Every Friday, Baker Hughes (NYSE: BHI) releases its estimate of the U.S., Canadian, and international rig count. Usually, I let these updates go without comment, as the weekly changes are small. The "big picture" trends only come into focus when you zoom out and look at months' or years' worth of data. I think I've done a good job of documenting one of these phenomena, but a poor job of alerting you to another. Something in Friday's release really snuck up on me. I should have been paying better attention.

The first key trend is the dramatic shift from vertical to directional and horizontal drilling. Drilling in tight gas shales used to be thoroughly unconventional. Following the success of Mitchell Energy (acquired by Devon Energy (NYSE: DVN) in 2002) and others in the Barnett shale, however, it didn't take long for shale plays to dominate the drilling landscape. Nowadays, it seemingly takes a contrarian to avoid the shale and granite wash plays that firms like Chesapeake Energy (NYSE: CHK) and EnCana (NYSE: ECA) are exploiting so eagerly.

A year ago, there were 468 vertical rigs and 658 directional/horizontal rigs running in the U.S. Today, those numbers are 489 and 918, with the horizontal rig count up 63%.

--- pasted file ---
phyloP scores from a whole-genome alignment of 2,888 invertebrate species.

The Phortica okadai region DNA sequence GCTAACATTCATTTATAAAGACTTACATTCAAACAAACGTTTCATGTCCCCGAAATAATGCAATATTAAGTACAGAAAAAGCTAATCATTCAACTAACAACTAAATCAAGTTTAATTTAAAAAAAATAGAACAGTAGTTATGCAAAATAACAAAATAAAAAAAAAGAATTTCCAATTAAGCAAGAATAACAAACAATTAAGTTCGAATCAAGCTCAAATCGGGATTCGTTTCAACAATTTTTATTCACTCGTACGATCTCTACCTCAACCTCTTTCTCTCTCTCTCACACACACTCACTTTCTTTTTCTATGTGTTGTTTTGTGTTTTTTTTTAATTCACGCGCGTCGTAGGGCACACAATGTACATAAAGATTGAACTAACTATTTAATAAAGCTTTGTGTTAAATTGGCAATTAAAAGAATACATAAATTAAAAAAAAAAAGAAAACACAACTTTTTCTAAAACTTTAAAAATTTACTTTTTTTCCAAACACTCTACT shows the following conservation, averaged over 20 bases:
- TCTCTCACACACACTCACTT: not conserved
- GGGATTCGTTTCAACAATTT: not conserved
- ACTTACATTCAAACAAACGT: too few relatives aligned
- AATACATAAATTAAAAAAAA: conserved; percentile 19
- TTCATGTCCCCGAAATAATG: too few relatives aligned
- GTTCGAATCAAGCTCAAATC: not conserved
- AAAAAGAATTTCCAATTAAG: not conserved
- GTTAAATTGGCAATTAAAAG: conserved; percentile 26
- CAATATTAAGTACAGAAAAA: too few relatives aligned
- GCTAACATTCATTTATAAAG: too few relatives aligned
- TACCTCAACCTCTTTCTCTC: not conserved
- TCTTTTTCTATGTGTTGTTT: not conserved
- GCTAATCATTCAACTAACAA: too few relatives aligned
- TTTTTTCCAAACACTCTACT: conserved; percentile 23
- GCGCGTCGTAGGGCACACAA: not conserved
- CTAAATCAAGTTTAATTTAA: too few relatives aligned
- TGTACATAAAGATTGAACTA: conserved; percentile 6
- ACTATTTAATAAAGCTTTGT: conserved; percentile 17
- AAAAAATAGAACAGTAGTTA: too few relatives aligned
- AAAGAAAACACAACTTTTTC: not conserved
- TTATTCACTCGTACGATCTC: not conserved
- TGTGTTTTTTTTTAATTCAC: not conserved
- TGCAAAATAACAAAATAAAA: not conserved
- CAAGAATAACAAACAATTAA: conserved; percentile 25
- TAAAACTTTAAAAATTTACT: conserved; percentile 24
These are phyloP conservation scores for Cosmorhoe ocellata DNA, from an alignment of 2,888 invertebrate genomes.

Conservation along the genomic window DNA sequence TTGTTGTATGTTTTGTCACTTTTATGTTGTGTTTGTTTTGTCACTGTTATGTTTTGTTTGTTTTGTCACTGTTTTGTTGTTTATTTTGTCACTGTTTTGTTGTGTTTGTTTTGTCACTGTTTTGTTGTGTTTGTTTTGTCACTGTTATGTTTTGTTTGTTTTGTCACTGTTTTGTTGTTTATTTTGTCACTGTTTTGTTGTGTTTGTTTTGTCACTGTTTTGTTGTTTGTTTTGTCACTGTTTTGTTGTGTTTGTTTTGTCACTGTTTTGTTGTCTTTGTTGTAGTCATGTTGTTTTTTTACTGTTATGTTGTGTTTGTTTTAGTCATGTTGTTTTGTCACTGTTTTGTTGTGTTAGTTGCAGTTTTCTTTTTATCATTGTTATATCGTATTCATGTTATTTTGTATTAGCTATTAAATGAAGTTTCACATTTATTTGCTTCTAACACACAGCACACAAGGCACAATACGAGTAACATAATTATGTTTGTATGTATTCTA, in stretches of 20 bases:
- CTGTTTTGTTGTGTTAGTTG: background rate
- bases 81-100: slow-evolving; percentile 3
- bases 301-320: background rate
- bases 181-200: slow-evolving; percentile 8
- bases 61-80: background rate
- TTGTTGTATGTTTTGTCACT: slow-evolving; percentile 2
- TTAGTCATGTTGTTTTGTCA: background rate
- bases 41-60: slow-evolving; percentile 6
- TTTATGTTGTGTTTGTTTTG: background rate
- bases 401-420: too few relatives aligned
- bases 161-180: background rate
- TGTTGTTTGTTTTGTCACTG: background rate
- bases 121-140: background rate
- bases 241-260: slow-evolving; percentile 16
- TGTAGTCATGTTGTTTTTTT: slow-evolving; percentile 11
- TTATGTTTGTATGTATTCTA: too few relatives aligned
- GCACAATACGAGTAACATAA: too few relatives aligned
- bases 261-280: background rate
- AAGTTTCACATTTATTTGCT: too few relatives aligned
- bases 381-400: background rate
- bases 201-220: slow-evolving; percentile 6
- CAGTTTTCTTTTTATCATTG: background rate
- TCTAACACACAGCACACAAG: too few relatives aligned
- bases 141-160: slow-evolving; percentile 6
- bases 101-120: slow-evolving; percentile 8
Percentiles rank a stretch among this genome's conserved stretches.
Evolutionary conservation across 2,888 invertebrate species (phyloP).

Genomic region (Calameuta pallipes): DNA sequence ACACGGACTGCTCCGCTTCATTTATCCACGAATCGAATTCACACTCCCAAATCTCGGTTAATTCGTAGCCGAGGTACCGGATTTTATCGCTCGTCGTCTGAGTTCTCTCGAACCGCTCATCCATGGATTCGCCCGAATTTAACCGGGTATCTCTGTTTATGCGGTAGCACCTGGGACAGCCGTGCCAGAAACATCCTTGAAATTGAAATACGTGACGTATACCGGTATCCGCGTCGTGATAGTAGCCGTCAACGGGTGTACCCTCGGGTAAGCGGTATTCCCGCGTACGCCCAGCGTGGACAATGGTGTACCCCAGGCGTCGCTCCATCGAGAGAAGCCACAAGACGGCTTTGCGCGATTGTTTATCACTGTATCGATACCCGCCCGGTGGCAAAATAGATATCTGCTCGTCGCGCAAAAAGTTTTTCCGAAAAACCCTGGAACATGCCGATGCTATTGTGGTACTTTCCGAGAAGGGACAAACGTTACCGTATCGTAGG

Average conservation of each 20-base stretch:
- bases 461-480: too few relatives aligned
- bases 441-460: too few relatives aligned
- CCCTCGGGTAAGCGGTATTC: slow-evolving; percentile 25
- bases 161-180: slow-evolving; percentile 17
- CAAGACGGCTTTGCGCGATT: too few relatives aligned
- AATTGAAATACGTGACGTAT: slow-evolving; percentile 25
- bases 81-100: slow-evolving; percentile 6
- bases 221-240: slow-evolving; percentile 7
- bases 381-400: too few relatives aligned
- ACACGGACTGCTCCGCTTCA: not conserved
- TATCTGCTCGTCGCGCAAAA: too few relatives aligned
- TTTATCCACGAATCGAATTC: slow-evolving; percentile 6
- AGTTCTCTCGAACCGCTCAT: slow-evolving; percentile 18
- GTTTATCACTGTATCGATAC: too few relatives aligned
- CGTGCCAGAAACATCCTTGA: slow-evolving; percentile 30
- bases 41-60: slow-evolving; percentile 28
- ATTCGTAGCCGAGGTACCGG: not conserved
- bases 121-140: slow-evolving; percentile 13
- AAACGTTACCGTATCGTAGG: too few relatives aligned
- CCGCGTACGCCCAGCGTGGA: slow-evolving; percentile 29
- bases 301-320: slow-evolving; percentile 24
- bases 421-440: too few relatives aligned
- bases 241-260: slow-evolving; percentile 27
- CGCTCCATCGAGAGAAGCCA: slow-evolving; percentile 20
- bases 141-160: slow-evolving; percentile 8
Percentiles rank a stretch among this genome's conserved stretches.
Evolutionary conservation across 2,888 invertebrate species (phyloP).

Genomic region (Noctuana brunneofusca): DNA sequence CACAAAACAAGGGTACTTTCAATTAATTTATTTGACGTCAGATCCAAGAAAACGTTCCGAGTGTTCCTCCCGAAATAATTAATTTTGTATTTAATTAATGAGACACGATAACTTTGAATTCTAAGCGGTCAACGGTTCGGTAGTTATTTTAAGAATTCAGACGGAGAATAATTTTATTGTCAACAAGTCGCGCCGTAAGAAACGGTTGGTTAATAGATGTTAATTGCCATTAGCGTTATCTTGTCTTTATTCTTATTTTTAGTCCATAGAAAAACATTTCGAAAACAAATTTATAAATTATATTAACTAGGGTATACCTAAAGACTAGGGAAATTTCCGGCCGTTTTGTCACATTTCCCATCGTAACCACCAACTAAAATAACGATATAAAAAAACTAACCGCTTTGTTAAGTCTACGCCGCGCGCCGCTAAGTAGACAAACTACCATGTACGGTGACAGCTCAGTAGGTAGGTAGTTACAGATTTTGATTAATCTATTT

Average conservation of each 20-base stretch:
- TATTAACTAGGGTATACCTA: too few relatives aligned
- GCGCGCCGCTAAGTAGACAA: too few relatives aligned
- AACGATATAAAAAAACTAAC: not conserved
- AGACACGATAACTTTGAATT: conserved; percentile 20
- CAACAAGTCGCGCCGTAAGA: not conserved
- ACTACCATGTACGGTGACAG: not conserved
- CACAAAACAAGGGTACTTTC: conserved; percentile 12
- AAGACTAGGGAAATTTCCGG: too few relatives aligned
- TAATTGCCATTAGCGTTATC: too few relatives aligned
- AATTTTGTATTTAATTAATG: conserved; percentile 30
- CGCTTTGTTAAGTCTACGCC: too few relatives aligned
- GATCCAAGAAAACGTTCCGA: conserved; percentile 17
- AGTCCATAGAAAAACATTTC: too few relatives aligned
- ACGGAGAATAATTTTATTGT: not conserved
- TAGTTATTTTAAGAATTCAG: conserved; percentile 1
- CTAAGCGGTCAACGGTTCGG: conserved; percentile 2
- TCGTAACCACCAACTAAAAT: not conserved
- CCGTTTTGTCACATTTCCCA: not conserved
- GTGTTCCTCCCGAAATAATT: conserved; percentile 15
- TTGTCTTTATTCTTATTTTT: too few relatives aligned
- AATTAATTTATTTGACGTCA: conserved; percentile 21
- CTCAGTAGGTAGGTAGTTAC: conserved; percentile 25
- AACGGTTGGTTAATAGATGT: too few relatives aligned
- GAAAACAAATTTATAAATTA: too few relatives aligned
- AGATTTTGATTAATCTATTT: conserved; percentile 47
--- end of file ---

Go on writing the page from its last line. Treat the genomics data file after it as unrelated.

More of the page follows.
With my early coverage of plays like the Marcellus and the Eagle Ford, as well as international developments, I like to think that I have kept Fools well-apprised of key shale gas goings-on. An area where my coverage could have been better over the past few years is in the Bakken and other onshore oil plays.

To be fair, I have mentioned the Bakken in 34 separate articles since 2008. I quoted EOG Resources (NYSE: EOG) in my first mention of the play, saying it would someday be recognized as "a very, very big oilfield." I also told you that the Bakken was blooming in mid-2008. So this hasn't been a huge blind spot, exactly. I just haven't necessarily given the play -- and participants like Continental Resources (NYSE: CLR) and Whiting Petroleum (NYSE: WLL) -- the attention they might deserve.

If I'd kept a closer watch on oil drilling activity in the Bakken, in addition to places like the Permian Basin, I don't think I would have been caught so off guard by the following statistic: U.S. oil-directed rigs are now at an 18-year high. Mea culpa, Fools. I will be sure to keep a closer eye on the onshore oil scene going forward.

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Fool contributor Toby Shute doesn't have a position in any company mentioned. Check out his CAPS profile or follow his articles using Twitter or RSS. The Fool owns shares of Chesapeake Energy. The Motley Fool has a disclosure policy.